A deep book needs plain language, and the beauty of Medicine Walk is the measured manner in which the events of this book are related. While his protagonist works his way through his walk with his father, the power of family history and feelings are made that much more intense by the unfettered tone of the prose. In the end, you feel like you were a fellow traveler.
The book begins when Frank’s father, Eldon calls for him. Frank is a young Indian boy who was abandoned by his father, leaving Frank with a local farmer named Bunky. Bunky is white, and does his best with Frank, but recognizes the difference in cultural heritage and how Bunky’s mentoring lacks Native American knowledge. But the faithful day comes when Eldon comes calling for his son. Bunky encourages Frank to find out what his father wants, despite the abandonment.
It turns out that Eldon is dying, and he asks Frank to take him on a days-long journey so he can die as a warrior. What follows is as much a journey as a meditation on family, life, history, and what it means to be a man. While they travel, Eldon fills in Frank on what he missed: Eldon’s history, his mother, the tragedy that forced Eldon away, and the details of his life, ruined by drink. The journey takes them through both the sparse back country and the past. Frank’s skills, learned at Bunky’s knee, overcome obstacle after obstacle as they approach what will be Eldon’s final resting place.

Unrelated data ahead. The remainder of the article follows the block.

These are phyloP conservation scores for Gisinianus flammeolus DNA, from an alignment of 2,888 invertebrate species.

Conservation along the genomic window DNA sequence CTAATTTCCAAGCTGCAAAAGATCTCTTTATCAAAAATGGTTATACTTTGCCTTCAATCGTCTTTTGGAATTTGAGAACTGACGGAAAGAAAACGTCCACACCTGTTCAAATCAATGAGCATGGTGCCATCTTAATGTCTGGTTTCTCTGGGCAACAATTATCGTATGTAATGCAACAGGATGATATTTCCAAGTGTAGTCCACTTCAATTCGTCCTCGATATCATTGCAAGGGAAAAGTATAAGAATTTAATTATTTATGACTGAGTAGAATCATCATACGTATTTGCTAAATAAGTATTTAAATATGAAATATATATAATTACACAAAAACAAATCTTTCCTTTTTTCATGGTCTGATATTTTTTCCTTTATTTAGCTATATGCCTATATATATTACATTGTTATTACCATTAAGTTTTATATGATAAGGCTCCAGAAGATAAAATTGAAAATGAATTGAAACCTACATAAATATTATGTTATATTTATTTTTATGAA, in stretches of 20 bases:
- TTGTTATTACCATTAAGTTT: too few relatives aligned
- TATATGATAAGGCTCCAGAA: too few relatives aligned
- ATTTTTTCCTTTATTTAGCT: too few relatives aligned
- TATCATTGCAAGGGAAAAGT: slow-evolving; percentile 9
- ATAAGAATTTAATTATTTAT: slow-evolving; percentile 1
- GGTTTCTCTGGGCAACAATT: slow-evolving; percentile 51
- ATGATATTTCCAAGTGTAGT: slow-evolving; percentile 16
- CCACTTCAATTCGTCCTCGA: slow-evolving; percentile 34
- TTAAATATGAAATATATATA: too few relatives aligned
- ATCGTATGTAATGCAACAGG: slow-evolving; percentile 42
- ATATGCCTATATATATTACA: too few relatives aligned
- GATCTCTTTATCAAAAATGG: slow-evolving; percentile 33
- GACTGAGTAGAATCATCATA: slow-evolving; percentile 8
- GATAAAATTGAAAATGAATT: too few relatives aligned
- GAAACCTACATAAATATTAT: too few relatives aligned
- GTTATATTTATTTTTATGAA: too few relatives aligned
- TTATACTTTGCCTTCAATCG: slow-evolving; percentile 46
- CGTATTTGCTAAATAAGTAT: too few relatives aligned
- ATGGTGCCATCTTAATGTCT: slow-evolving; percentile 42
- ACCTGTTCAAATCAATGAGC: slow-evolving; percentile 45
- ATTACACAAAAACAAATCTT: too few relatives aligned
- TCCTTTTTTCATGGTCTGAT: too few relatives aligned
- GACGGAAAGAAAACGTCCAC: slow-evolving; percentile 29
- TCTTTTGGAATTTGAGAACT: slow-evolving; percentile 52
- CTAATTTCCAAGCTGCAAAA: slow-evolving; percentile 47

Author Richard Wagamese is no stranger to Native American issues, both current and past. What Eldon has had inflicted on him gets, heartbreakingly, passed through his son through tales of love, tragedy, and neglect. Frank’s quiet stoicism and steady competence point the way to a kind of reconciliation between father and son, past and future. The neat, blunt prose is Wagamese’s gift to the reader.